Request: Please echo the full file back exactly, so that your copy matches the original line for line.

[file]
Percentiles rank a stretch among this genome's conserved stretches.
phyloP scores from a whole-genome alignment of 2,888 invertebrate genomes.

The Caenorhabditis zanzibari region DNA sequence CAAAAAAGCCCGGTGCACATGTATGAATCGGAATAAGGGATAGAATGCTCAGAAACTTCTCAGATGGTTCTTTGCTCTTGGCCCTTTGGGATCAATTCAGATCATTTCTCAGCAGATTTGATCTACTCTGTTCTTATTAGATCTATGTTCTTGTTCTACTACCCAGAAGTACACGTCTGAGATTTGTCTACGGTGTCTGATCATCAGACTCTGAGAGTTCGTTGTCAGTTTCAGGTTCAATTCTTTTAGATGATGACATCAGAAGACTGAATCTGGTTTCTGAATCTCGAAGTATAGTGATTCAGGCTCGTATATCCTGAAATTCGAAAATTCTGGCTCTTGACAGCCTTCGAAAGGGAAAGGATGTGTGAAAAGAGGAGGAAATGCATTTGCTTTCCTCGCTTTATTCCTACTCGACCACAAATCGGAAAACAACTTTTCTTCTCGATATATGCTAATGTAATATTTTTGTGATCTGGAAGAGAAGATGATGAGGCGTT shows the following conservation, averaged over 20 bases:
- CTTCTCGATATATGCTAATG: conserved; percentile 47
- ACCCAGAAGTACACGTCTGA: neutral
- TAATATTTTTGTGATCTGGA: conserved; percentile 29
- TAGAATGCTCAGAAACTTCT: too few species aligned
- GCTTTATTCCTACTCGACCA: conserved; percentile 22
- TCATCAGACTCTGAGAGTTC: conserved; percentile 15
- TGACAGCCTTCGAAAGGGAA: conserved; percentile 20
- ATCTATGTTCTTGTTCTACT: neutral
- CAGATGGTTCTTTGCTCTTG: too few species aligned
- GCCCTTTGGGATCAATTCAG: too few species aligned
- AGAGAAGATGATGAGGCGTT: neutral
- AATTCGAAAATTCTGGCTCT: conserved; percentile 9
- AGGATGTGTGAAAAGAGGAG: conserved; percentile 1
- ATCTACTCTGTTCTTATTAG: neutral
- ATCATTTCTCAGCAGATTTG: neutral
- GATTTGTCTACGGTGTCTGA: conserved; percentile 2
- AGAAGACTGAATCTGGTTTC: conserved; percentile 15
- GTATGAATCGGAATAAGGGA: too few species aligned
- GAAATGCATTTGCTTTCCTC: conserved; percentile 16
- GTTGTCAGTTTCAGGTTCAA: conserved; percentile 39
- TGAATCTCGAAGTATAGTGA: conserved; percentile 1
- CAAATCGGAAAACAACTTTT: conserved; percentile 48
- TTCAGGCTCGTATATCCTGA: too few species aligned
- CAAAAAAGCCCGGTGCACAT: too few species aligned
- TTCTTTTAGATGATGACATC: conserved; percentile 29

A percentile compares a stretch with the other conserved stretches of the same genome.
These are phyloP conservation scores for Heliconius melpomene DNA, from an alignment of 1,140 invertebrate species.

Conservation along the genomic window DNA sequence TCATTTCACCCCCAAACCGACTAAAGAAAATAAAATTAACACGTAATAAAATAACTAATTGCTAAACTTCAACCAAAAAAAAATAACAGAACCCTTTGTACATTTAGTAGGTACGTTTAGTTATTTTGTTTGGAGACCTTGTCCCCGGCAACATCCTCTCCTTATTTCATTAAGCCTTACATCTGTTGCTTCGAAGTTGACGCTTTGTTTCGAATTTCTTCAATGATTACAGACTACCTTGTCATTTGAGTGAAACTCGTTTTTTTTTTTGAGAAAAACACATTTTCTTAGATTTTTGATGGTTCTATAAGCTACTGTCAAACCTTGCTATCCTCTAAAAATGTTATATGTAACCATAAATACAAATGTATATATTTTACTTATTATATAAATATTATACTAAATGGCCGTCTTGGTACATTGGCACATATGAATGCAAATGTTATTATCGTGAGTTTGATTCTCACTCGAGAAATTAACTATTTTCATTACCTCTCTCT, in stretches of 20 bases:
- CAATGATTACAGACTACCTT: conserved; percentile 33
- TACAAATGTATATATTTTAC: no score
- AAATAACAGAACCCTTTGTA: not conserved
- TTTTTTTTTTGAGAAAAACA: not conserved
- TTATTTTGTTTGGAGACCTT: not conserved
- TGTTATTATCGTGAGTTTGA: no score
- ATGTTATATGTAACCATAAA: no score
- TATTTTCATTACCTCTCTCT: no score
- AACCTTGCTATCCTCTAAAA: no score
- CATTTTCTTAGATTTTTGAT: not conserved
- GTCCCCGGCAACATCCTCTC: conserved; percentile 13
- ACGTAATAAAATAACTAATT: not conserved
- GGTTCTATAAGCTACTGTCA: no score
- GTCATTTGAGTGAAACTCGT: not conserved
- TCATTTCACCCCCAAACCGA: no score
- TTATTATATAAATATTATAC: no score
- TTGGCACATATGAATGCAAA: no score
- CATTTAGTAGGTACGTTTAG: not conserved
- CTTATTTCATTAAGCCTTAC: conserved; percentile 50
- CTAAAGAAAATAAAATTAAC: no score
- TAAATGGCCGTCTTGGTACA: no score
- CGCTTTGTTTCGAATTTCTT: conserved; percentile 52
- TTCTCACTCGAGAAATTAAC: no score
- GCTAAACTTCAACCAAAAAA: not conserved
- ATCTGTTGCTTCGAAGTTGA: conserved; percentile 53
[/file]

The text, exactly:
Percentiles rank a stretch among this genome's conserved stretches.
phyloP scores from a whole-genome alignment of 2,888 invertebrate genomes.

The Caenorhabditis zanzibari region DNA sequence CAAAAAAGCCCGGTGCACATGTATGAATCGGAATAAGGGATAGAATGCTCAGAAACTTCTCAGATGGTTCTTTGCTCTTGGCCCTTTGGGATCAATTCAGATCATTTCTCAGCAGATTTGATCTACTCTGTTCTTATTAGATCTATGTTCTTGTTCTACTACCCAGAAGTACACGTCTGAGATTTGTCTACGGTGTCTGATCATCAGACTCTGAGAGTTCGTTGTCAGTTTCAGGTTCAATTCTTTTAGATGATGACATCAGAAGACTGAATCTGGTTTCTGAATCTCGAAGTATAGTGATTCAGGCTCGTATATCCTGAAATTCGAAAATTCTGGCTCTTGACAGCCTTCGAAAGGGAAAGGATGTGTGAAAAGAGGAGGAAATGCATTTGCTTTCCTCGCTTTATTCCTACTCGACCACAAATCGGAAAACAACTTTTCTTCTCGATATATGCTAATGTAATATTTTTGTGATCTGGAAGAGAAGATGATGAGGCGTT shows the following conservation, averaged over 20 bases:
- CTTCTCGATATATGCTAATG: conserved; percentile 47
- ACCCAGAAGTACACGTCTGA: neutral
- TAATATTTTTGTGATCTGGA: conserved; percentile 29
- TAGAATGCTCAGAAACTTCT: too few species aligned
- GCTTTATTCCTACTCGACCA: conserved; percentile 22
- TCATCAGACTCTGAGAGTTC: conserved; percentile 15
- TGACAGCCTTCGAAAGGGAA: conserved; percentile 20
- ATCTATGTTCTTGTTCTACT: neutral
- CAGATGGTTCTTTGCTCTTG: too few species aligned
- GCCCTTTGGGATCAATTCAG: too few species aligned
- AGAGAAGATGATGAGGCGTT: neutral
- AATTCGAAAATTCTGGCTCT: conserved; percentile 9
- AGGATGTGTGAAAAGAGGAG: conserved; percentile 1
- ATCTACTCTGTTCTTATTAG: neutral
- ATCATTTCTCAGCAGATTTG: neutral
- GATTTGTCTACGGTGTCTGA: conserved; percentile 2
- AGAAGACTGAATCTGGTTTC: conserved; percentile 15
- GTATGAATCGGAATAAGGGA: too few species aligned
- GAAATGCATTTGCTTTCCTC: conserved; percentile 16
- GTTGTCAGTTTCAGGTTCAA: conserved; percentile 39
- TGAATCTCGAAGTATAGTGA: conserved; percentile 1
- CAAATCGGAAAACAACTTTT: conserved; percentile 48
- TTCAGGCTCGTATATCCTGA: too few species aligned
- CAAAAAAGCCCGGTGCACAT: too few species aligned
- TTCTTTTAGATGATGACATC: conserved; percentile 29

A percentile compares a stretch with the other conserved stretches of the same genome.
These are phyloP conservation scores for Heliconius melpomene DNA, from an alignment of 1,140 invertebrate species.

Conservation along the genomic window DNA sequence TCATTTCACCCCCAAACCGACTAAAGAAAATAAAATTAACACGTAATAAAATAACTAATTGCTAAACTTCAACCAAAAAAAAATAACAGAACCCTTTGTACATTTAGTAGGTACGTTTAGTTATTTTGTTTGGAGACCTTGTCCCCGGCAACATCCTCTCCTTATTTCATTAAGCCTTACATCTGTTGCTTCGAAGTTGACGCTTTGTTTCGAATTTCTTCAATGATTACAGACTACCTTGTCATTTGAGTGAAACTCGTTTTTTTTTTTGAGAAAAACACATTTTCTTAGATTTTTGATGGTTCTATAAGCTACTGTCAAACCTTGCTATCCTCTAAAAATGTTATATGTAACCATAAATACAAATGTATATATTTTACTTATTATATAAATATTATACTAAATGGCCGTCTTGGTACATTGGCACATATGAATGCAAATGTTATTATCGTGAGTTTGATTCTCACTCGAGAAATTAACTATTTTCATTACCTCTCTCT, in stretches of 20 bases:
- CAATGATTACAGACTACCTT: conserved; percentile 33
- TACAAATGTATATATTTTAC: no score
- AAATAACAGAACCCTTTGTA: not conserved
- TTTTTTTTTTGAGAAAAACA: not conserved
- TTATTTTGTTTGGAGACCTT: not conserved
- TGTTATTATCGTGAGTTTGA: no score
- ATGTTATATGTAACCATAAA: no score
- TATTTTCATTACCTCTCTCT: no score
- AACCTTGCTATCCTCTAAAA: no score
- CATTTTCTTAGATTTTTGAT: not conserved
- GTCCCCGGCAACATCCTCTC: conserved; percentile 13
- ACGTAATAAAATAACTAATT: not conserved
- GGTTCTATAAGCTACTGTCA: no score
- GTCATTTGAGTGAAACTCGT: not conserved
- TCATTTCACCCCCAAACCGA: no score
- TTATTATATAAATATTATAC: no score
- TTGGCACATATGAATGCAAA: no score
- CATTTAGTAGGTACGTTTAG: not conserved
- CTTATTTCATTAAGCCTTAC: conserved; percentile 50
- CTAAAGAAAATAAAATTAAC: no score
- TAAATGGCCGTCTTGGTACA: no score
- CGCTTTGTTTCGAATTTCTT: conserved; percentile 52
- TTCTCACTCGAGAAATTAAC: no score
- GCTAAACTTCAACCAAAAAA: not conserved
- ATCTGTTGCTTCGAAGTTGA: conserved; percentile 53